Thursday morning was gray but the rain held off during the dedication of a new playground at the corner of Irwin and Jackson streets. Antsy school children waited in line as dignitaries made speech after speech.
“This is a small but significant investment in the King Historic District,” said Amy Phuong, the City of Atlanta’s commissioner of parks and recreation. “That makes this a really beautiful day. A day about celebration.”
The playscape—brightly hued slides, saucer swings big enough to hold a half-dozen kindergartners, cool rope-climbing structures—has been a long time coming to this corner of the King Historic District. An old playground (where city councilmember Kwanza Hall said he recalled playing as a boy four decades ago) had been deemed unsafe and was removed in 2009. Students at nearby Hope-Hill Elementary had been making do with games of tag in an otherwise empty field.
In addition to Hope-Hill students, the new playscape will be used by visitors to the adjacent visitors center run by the National Parks Service. “It demonstrates what an urban national park can be,” said Judy Forte, the NPS Superintendent of the King Historic Site, looking spiffy in her ranger hat.
Wrangling the funding, permitting processes, and construction of the new playground on city-owned land was a collaborative effort of the city, the NPS, the school system, neighborhood groups, Hope-Hill parents, and congregants of Historic Ebenezer Baptist Church.
“This is really just about the people who are under four feet tall,” said Alvin Dodson, parks department design director, when it was his turn at the microphone. He asked the children to scream, and chose the loudest screamer—a perky girl in a blue rain jacket and a crown of braids topped with pink beads—to help with the ribbon cutting.
“What’s your name?” Dodson asked.
“Nevaeh. That’s ‘heaven’ spelled backward.”
“Well, Nevaeh, I’m appointing you the official caretaker of the playground,” said Dodson.
Nevaeh helped Hall, Phuong, and others wield giant scissors to cut a yellow ribbon at the park entrance, and then she ran—screaming—onto the playscape with her classmates.
As the children played, some attendees snacked on cookies from Highland Bakery and pouches of Capri Sun, and others made their way up Auburn Avenue for the next event: the reopening of the Atlanta Daily World building, the 1920s structure famous as the home of the country’s first black-owned daily newspaper. Damaged in the 2008 tornado, the building appeared destined for the wrecking ball, but was saved thanks to protests and petitions. Purchased by developer Gene Kansas last year, the building has undergone a $1 million restoration project, and yesterday visitors toured the two upstairs apartments (listed for rent at $1,950 a month) and clustered into the Condesa Coffee shop housed in one of the downstairs retail spots. The other will be occupied by an Arden’s Garden juicery.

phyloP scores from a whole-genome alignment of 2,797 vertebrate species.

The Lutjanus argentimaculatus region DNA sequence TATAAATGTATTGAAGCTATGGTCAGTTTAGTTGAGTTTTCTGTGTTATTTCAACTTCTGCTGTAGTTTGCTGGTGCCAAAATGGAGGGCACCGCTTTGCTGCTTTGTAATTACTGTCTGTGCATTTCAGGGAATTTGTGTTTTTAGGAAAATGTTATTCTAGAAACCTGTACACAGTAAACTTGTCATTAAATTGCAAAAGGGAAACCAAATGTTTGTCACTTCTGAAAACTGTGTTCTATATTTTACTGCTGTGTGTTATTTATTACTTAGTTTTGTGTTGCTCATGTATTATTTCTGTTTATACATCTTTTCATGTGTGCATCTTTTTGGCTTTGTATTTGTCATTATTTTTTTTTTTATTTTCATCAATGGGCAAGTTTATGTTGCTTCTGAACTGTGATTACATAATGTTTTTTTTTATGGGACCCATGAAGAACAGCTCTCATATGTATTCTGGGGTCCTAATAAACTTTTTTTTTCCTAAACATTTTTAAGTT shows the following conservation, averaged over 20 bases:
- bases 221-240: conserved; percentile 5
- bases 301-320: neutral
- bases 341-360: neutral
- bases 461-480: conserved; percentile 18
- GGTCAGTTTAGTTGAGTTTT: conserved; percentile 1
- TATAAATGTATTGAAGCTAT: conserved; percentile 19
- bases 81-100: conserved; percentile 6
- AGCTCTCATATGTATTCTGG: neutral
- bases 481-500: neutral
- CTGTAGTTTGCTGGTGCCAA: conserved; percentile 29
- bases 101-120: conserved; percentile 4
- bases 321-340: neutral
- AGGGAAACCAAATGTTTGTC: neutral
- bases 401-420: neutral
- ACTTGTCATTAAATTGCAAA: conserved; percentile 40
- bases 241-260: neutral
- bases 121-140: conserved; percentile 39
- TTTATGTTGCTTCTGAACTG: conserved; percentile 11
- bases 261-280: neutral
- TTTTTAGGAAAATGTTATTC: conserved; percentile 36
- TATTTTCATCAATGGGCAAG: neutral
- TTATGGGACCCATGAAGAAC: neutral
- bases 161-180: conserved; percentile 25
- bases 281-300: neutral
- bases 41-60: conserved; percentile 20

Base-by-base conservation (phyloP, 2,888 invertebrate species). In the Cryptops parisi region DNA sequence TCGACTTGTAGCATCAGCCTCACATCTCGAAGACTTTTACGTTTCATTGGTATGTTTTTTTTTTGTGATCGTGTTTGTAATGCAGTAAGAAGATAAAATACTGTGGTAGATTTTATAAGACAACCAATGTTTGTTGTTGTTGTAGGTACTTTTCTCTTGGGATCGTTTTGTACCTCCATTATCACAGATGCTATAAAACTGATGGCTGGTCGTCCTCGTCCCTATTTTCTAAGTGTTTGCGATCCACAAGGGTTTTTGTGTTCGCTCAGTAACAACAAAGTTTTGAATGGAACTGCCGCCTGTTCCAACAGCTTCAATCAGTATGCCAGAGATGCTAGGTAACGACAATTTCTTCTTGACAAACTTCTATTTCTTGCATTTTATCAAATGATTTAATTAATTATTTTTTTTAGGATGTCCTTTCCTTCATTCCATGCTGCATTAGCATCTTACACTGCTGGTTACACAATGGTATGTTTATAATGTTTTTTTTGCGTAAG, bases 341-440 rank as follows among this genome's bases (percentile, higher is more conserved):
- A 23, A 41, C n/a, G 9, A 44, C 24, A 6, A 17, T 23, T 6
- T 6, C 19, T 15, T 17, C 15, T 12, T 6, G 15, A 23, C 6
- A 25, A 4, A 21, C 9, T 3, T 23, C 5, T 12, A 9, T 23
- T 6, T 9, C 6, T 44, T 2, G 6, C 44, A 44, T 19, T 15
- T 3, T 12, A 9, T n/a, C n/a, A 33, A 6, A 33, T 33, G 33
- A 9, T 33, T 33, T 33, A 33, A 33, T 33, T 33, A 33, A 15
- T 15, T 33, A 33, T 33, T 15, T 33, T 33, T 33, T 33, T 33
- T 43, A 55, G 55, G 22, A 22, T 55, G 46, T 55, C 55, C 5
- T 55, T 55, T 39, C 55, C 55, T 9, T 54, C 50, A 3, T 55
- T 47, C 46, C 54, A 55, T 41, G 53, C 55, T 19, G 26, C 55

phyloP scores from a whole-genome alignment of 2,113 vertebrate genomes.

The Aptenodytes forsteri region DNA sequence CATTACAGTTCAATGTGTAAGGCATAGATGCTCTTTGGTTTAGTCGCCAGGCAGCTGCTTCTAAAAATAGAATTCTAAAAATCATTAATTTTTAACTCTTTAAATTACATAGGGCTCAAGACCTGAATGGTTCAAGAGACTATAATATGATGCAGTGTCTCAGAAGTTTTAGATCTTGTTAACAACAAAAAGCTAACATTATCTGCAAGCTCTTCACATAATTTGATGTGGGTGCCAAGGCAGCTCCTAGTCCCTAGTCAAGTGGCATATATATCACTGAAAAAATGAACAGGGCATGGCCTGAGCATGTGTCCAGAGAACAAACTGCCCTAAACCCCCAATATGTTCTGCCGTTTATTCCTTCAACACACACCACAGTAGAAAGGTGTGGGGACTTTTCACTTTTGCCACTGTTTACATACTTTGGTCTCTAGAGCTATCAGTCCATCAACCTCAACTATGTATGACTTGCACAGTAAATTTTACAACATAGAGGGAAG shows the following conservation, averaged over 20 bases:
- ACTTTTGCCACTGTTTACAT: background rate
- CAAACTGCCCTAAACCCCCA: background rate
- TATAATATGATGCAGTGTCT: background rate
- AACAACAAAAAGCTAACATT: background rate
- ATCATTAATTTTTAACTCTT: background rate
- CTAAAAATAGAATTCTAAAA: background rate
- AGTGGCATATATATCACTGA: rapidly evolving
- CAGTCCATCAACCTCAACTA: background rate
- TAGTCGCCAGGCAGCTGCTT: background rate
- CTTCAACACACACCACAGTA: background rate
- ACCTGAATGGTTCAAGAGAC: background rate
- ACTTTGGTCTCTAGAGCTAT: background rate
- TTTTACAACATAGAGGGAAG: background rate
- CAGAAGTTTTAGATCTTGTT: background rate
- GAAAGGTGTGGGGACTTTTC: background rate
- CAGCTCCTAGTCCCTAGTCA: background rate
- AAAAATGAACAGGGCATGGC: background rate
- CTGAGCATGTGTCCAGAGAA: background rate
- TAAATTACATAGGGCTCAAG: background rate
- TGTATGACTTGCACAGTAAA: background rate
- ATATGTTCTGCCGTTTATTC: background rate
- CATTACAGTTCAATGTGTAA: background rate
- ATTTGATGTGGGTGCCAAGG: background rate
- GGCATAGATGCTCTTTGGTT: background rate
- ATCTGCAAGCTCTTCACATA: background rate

These are not the kinds of efforts that get bragged about most when the mayor and city boosters tout the hundreds of millions of dollars spent on downtown projects. Consider: the 2011 dolphin show expansion at the Georgia Aquarium had a budget 110 times that of Kansas’s project. But while the projects are modest, they are meaningful. The playground is a significant addition for Hope-Hill, a school that only a few years ago had been slated for closure, but in 2013-2014 achieved the highest test-score gains in the Atlanta Public Schools system. It’s a desperately needed addition to the neighborhood. The Atlanta Daily World building, with its retail space and airy apartments, serves as a model for what can be done with the blighted historic buildings that line Auburn and Edgewood Avenues.
The two new projects—both, by the way, on the Atlanta Streetcar line—represent the kind of everyday amenities that are needed by the people who live in the area year-round, not just tourists.
Coming in Atlanta Magazine’s April Issue: A look at several projects on Auburn Avenue, the district named one of the most “endangered” historic places in the country by the National Trust for Historic Preservation.